SECOND Lieutenant Hamish Mann’s death in 1917 during the Battle of Arras left his family so devastated that they could barely talk about him. His great-niece and great-nephew grew up knowing little about the man who died just after his 21st birthday on a French battlefield in the First World War. But an incredible discovery 100 years after his death has kept his memory alive — and will bring his writings from the frontline to a new generation. By chance, his relatives Rosemary and Robert Stewart found a cherrywood box containing his moving accounts of life on the frontline in their mum’s house and, along with author Jacquie Buttriss, they’ve turned it into a book. Jacquie explained: “When I saw it I was so impressed — I had never come across such a comprehensive collection of First World War writings, fresh from the trenches. And I just thought they were wonderful.” Hamish, from Edinburgh, joined the Black Watch shortly after his 18th birthday … [Read more...] about Edinburgh soldier who died in 1917 has lost WW1 writings turned into book after family make amazing discovery
How many british died in ww1
THE Duchess of Cambridge today paid a surprise visit to London's Imperial War Museum to look at letters from three brothers of her great-grandmother. All three of her relatives bravely fought and died in the First World War. Kate, 36, viewed the documents ahead of Armistice Day and met with historians, curators and another descendant of a WWI soldier. She looked at letters from Maurice, who died in 1915 aged 28, Lionel, who died in 1916 aged 24 and Francis, killed in 1917 aged 31 - all sons of her great-great-grandfather Francis Martineau Lupton. They were all killed in action during the conflict - with the two youngest dying within three days of each other. The documents form part of the museum's archive, which aims to detail the sacrifices made by families during the First World War. One of the letters sent from Maurice to his father in 1915, reads: "Lionel was here the day before yesterday for a bit, & I have seen him two or three times in the last few days.” Another, in … [Read more...] about Duchess of Cambridge pays surprise visit to Imperial War Museum to read poignant letters revealing deaths of three of her great-gran’s brother’s in WW1
CHRISTMAS Eve 1914, war has broken out and Sergeant John Kennedy is on stage jollying up the troops at the regimental concert. As they all sing lustily along with him to the words of the music hall classic I’m Not Particular, Kennedy and his men could have no idea of the horrors to come. Nor could he possibly foresee how he would later survive the slaughter of Gallipoli before being decorated for bravery on the most notorious killing fields of France and Flanders. Later, not even his wife and family would know anything about his decision to join up again in 1940 to fight the Nazis — aged 61 — before being evacuated amid the Miracle of Dunkirk. The incredible tale of courage is one of many being commemorated in the run-up to the 100th anniversary of the end of World War One on Armistice Day 1918. Military historian and author Paul Reed said: “The story of Sergeant John Kennedy is a truly unusual and remarkable one. “The increased … [Read more...] about John ‘Pop’ Kennedy served in the Boer War, fought at Gallipoli, The Somme and Ypres in WW1 – then came back aged 61 to serve at Dunkirk in WW2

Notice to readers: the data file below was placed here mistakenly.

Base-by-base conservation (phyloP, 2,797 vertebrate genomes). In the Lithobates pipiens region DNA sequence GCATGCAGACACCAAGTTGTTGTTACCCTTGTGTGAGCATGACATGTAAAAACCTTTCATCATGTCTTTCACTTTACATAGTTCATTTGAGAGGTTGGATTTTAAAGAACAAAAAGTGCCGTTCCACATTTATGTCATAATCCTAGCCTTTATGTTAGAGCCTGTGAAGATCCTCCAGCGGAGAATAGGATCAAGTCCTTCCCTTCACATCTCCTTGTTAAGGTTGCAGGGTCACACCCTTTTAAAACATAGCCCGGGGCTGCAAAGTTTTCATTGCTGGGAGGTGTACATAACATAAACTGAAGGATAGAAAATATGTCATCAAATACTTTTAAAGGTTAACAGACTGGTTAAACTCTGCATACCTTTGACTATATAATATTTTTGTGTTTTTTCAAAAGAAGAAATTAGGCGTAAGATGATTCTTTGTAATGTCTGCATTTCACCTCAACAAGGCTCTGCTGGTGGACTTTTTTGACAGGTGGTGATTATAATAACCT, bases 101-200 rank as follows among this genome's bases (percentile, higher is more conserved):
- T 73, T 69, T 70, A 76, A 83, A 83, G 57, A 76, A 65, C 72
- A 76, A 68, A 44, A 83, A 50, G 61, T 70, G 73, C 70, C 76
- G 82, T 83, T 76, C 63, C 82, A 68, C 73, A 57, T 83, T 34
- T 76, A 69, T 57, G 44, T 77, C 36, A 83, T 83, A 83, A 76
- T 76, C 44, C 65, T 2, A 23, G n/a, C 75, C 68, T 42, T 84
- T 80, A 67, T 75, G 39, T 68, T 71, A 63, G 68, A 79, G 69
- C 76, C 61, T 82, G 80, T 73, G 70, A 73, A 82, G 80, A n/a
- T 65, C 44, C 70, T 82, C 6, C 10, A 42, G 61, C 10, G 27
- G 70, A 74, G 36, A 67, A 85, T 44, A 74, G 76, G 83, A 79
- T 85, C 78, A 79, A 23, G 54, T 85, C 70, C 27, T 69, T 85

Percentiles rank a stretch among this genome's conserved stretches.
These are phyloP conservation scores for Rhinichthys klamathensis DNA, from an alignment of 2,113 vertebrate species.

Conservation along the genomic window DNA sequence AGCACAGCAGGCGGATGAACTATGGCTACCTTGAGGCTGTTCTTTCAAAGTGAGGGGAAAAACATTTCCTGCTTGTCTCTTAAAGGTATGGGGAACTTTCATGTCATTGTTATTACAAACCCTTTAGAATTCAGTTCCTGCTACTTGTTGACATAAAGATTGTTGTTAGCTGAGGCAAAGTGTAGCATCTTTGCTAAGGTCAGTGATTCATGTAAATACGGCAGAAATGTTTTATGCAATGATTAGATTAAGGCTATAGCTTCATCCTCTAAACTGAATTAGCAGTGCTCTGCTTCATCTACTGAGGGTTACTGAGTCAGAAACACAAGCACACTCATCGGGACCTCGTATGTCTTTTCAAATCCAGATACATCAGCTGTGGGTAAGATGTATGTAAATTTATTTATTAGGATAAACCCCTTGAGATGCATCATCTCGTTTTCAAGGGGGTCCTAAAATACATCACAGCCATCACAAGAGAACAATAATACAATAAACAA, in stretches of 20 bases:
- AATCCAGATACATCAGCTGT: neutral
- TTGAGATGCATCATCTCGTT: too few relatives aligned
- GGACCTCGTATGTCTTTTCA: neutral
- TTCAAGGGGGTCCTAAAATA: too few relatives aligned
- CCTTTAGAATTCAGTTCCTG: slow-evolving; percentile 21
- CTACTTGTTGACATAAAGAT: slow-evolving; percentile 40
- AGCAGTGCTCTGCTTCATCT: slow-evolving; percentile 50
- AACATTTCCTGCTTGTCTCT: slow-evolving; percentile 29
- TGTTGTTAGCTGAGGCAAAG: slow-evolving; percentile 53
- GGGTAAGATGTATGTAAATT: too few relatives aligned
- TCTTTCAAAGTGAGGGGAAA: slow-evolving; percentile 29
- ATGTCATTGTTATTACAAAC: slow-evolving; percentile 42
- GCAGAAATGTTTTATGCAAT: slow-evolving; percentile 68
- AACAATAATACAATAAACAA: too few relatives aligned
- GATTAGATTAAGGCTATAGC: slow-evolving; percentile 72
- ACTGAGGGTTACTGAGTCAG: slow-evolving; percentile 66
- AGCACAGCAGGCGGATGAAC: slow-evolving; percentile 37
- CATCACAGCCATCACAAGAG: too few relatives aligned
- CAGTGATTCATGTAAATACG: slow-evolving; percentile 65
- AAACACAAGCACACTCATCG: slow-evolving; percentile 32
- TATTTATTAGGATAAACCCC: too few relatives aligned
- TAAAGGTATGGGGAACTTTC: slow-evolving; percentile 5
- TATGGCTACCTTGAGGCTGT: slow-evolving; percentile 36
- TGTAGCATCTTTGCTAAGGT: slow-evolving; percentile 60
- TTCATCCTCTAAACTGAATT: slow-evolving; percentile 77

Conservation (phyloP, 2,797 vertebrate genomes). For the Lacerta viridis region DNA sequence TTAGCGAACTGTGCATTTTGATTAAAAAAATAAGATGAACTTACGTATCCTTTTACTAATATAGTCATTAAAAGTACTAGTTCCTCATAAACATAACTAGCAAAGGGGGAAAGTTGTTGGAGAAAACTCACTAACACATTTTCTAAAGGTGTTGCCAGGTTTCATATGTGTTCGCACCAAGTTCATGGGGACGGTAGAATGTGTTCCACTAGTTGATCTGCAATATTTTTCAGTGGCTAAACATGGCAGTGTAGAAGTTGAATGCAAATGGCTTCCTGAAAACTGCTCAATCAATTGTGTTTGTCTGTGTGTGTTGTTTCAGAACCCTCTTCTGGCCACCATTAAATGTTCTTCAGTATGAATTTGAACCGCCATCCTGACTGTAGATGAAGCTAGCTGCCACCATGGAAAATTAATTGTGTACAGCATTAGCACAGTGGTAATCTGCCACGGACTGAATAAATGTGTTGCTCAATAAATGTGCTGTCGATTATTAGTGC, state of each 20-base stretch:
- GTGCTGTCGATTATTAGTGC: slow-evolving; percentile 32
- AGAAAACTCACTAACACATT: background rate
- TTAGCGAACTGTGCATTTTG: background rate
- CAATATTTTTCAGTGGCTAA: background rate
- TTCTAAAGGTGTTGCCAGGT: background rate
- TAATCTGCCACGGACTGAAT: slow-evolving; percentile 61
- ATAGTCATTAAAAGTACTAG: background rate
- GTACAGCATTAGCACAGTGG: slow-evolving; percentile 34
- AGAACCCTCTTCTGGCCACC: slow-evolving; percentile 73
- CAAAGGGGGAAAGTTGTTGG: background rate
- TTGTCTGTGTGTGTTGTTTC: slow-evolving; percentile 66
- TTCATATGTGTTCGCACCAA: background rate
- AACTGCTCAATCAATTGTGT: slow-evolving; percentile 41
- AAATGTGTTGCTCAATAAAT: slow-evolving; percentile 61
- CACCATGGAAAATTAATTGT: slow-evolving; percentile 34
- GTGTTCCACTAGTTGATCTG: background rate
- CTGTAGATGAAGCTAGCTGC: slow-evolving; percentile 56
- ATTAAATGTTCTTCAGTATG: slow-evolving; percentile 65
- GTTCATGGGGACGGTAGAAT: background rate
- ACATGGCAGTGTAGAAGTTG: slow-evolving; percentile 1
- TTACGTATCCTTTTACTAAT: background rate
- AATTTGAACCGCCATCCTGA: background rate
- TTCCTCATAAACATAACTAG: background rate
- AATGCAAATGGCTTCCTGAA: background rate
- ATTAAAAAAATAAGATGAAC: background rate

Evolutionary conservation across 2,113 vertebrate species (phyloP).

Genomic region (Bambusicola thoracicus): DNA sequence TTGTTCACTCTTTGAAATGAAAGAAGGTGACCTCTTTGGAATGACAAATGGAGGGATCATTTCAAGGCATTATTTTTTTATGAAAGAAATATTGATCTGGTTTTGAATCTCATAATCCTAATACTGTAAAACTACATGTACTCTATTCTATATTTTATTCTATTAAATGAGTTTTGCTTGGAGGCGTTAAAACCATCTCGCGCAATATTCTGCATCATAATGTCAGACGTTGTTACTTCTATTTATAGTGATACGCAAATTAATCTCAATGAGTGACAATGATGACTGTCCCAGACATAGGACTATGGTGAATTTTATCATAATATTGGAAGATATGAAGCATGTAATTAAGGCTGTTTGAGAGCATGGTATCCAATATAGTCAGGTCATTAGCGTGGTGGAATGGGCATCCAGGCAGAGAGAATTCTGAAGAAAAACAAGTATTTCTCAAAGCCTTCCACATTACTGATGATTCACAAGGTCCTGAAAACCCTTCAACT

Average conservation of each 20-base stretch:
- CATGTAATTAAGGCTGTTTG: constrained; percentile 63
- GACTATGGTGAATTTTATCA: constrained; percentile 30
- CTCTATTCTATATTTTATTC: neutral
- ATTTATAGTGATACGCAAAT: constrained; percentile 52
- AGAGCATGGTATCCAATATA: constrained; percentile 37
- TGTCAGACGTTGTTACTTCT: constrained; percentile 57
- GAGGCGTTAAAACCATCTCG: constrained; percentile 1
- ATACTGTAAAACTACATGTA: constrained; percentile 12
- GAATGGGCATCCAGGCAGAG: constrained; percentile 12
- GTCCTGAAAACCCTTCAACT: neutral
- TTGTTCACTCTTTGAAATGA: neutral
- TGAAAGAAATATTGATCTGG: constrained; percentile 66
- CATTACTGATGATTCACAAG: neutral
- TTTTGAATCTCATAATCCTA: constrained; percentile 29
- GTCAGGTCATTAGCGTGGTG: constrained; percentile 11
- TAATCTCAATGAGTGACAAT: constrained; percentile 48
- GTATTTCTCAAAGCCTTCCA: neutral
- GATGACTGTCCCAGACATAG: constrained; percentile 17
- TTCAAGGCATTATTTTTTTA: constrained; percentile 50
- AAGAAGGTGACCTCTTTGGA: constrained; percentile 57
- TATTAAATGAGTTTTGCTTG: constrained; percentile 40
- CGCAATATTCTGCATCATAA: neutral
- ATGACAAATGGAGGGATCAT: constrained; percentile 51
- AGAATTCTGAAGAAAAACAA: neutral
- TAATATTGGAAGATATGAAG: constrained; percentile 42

World Verdun, the Somme, Passchendaele, Ypres, Belleau Wood—dozens of spots in northern France and Belgium have been forever seared into humanity’s collective memory by the horror of the First World War. Relatively run-of-the-mill villages, towns, forests, hills and rivers, brought to the world’s attention by the carnage that unfolded there. Where millions of men fought and died over miles and yards, willed on by loyalty to god, king and country. Today marks the 100th anniversary of the Battle of Amiens. In August 1918, the area around Amiens—a quaint, traditional northern French town—became the staging ground for the offensive that would mark the beginning of the end of the four-year war. A stunning victory for the Allies brought an end to trench warfare on the Western Front and set in motion a period of 100 days in which the German Empire’s will to fight on would finally collapse. A poppy is seen on the grave of Private J. J. Fautley of the … [Read more...] about Battle of Amiens: 100 Years on From ‘The Beginning of the End’ of WW1
THE Battle of the Somme was one of the bloodiest in Britain's history, lasting nearly five months. On July 1, 1916, brave British troops advanced but more than 400,000 died and 1.3 million were injured in the First World War battle. November 18, 2016 marked the 100th anniversary of the final day of the Battle of Somme, with a service of remembrance held in northern France. Around 2,000 guests gathered in Thiepval for the service, where a daily service has been held since July to mark the anniversary of every day of the battle. We reveal the history behind the 141-day offensive. Where was the Battle of the Somme? Fighting began along a 15-mile front near the River Somme in northern France. Around 100,000 British troops attempted to advance along the front to relieve the French Army fighting at Verdun and to weaken the German Army. However, the Allies were unable to break through German lines and for five months the British and French armies fought the Germans in a brutal battle of … [Read more...] about Who won the Battle of the Somme, where was it, what date did it end and how many people died?